"The concept of market saturation does not appear to apply to weapons sales regardless of caliber, rate of fire, barrel length, portability, concealment factor, or prominence"

Of course market saturation applies. But you are looking at the wrong criteria. And long guns already have greater market saturation than handguns; the difference in misuse boils down to the fact that you can't stick a 26"+ rifle in your waistband under a T-shirt. Long-gun misuse has actually declined considerably today compared to the 1970s.

It's not mass murders that drive rifle sales, though. It's the fact that every time there is a mass murder, journalists and prohibitionists demand that future rifle sales to the lawful and nonviolent be constrained. So if you have just come of age to own guns or have just never gotten around to buying that rifle you wanted, the politicians/media push people to hedge against the possibility of bans. Josh Sugarmann and Michael Bloomberg have together sold more rifles than any other two people in U.S. history, IMO.

As to the criteria you list, caliber is already constrained by law and practicality; anything .51 caliber or higher is banned unless exempted for "sporting purposes" (that's how .729-caliber 12-gauge shotguns are legal), and anything less than about .20 caliber is small to be practical under Federal rifling rules, so civilian caliber has been stuck between .22 and .50 for a century and will probably stay there.

Civilian rate of fire has been limited to one shot per trigger pull for nearly a century and will likely stay there.

Civilian barrel length for rifles is 16"-24", constrained on the low end by Federal law and on the high end by practicality.

Portability/concealment are inherent to the type of weapon, not to technology. Most handguns are concealable; rifles are not. Rifles and shotguns are still required to be at least 26" long with 16" barrels minimum; you might be able to make a rifle lighter with future materials, but you can't make a rifle disappear into a waistband or pocket.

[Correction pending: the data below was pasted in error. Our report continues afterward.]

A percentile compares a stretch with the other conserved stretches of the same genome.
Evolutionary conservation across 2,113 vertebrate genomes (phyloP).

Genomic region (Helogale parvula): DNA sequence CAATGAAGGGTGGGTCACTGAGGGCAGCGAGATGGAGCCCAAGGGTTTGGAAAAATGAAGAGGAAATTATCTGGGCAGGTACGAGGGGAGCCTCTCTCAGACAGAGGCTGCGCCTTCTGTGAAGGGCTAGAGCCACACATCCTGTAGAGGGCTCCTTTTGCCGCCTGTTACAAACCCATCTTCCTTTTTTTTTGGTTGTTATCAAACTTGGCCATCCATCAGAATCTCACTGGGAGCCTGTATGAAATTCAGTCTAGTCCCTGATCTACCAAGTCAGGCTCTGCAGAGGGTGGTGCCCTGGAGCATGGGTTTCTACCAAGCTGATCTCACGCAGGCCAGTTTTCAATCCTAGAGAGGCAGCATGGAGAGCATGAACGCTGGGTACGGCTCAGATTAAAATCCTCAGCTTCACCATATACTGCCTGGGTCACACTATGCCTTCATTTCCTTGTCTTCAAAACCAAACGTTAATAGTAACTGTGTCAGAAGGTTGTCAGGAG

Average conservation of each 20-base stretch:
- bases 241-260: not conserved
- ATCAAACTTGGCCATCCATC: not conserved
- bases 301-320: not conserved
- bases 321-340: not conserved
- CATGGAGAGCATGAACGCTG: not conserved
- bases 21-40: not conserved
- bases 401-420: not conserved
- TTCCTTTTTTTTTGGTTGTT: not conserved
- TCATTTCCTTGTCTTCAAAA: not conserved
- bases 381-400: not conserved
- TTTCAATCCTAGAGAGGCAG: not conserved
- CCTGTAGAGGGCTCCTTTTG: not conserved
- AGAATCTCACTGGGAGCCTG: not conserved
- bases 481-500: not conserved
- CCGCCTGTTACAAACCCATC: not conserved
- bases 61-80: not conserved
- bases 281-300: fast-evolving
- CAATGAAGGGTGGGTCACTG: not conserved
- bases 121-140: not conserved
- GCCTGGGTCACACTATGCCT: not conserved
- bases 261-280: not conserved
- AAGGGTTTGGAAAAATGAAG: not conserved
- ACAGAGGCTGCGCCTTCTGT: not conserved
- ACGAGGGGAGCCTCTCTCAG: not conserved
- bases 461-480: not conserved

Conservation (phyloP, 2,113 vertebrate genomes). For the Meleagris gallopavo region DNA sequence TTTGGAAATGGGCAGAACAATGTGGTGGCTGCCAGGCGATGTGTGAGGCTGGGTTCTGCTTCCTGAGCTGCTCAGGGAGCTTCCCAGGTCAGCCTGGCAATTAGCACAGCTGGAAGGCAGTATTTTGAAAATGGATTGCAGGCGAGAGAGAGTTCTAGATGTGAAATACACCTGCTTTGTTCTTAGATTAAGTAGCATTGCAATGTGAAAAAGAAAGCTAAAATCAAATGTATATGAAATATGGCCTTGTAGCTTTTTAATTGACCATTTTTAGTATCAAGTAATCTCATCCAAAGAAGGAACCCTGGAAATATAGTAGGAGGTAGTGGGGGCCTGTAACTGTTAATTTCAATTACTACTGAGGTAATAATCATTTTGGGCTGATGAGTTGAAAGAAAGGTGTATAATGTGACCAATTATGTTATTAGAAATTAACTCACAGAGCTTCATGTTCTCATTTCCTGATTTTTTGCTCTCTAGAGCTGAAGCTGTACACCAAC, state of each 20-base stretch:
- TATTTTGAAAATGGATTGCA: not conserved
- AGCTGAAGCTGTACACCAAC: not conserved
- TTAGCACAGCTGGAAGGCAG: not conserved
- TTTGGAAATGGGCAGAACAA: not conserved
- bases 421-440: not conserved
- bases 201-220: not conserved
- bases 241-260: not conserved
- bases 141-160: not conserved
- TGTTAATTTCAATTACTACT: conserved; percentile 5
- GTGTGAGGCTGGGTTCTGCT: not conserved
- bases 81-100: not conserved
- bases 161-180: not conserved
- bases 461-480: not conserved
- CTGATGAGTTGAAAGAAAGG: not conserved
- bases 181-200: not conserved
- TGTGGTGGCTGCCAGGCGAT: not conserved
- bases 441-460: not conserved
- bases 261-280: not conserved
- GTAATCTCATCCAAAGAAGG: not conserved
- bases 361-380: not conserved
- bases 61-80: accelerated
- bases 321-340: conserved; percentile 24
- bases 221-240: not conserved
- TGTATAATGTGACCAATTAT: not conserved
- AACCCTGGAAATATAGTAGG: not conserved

I'm not sure what you mean by "prominence". The AR platform is the most common civilian rifle in U.S. homes, but does that make it "prominent"? If so, does that mean it should be banned, or that it should become the national standard? Not following you here.

My 15yo daughter shot a gun for the first time yesterday

at our local shooting range; she has prior experience with bows and airguns, but no firearms. I had her double up with good earplugs plus earmuffs, and started her on a .22LR revolver shooting CCI Quiets, then moved up to full power .22LR, then my .223 Rock River AR with a 2-6x scope. She had a good time and shot well, as did her friend and friend's mom who came along. The CCI Quiets wouldn't even knock down the steel plates on the rimfire range, so she switched to the regular .22LR after only a couple cylinders of the Quiet. Rifle targets were paper at 50 yards.

I am saving full-power rifles for later. She really likes the antique Mosin-Nagant in the safe (Finn M39), but that one is rather intimidating for a beginning shooter I think, so we're sticking with .22's only for now.

All civilian repeating firearms have the ability to kill a lot of people if misused.

Almost none of them actually are so used. Most gun deaths are single-shot incidents, and most gun homicides involve small, concealable, lowish-capacity handguns, almost always illegally possessed at the time of use.

In the state of Massachusetts (subject of the OP), there were over 1300 murders 2007-2014; all rifles combined accounted for only 7 of them, per the FBI Uniform Crime Reports.

Weight is a big issue now, but that was less of an criterion before body armor was general-issue.

The main reason the 5.56mm M16 displaced the 7.62x51mm M14 back in the day was the M14's inability to fire effectively in full auto; the M14 could do impressive full-auto mag dumps, but for practical purposes was semiauto-only.

In that particular venue, the Orlando shooter could have shot 103 people with a full-sized pistol,

a multitude of CA- and NY-legal non-"assault-weapon" carbines like the Mini-14, or a comp'd semiauto shotgun and speedloaders (UK legal, BTW), or a pump-action rifle like the Remington 7615. If all the above were banned, he could have used a detachable-magazine lever-action. And as a state-licensed armed security guard, he could have gotten a gun even if guns for "civilians" were completely banned and magically confiscated.

Banning modern-looking rifles does not, in any way, address mass murder. You are talking about outlawing guns in the USA that are considered suitable for civilian use in Canada and most of Europe, for pete's sake. It is about sticking it to people you despise, not saving lives.

I'll reiterate: 1300+ murders in Massachusetts in 8 years, and all rifles put together (including AR-15's) accounted for exactly seven of those. That is fewer than one murder year in the entire state, on average. Nationwide, rifles are involved in less than 300 murders annually out of 12,000+. Bans on civilian rifles are about sticking it to people you despise, not saving lives.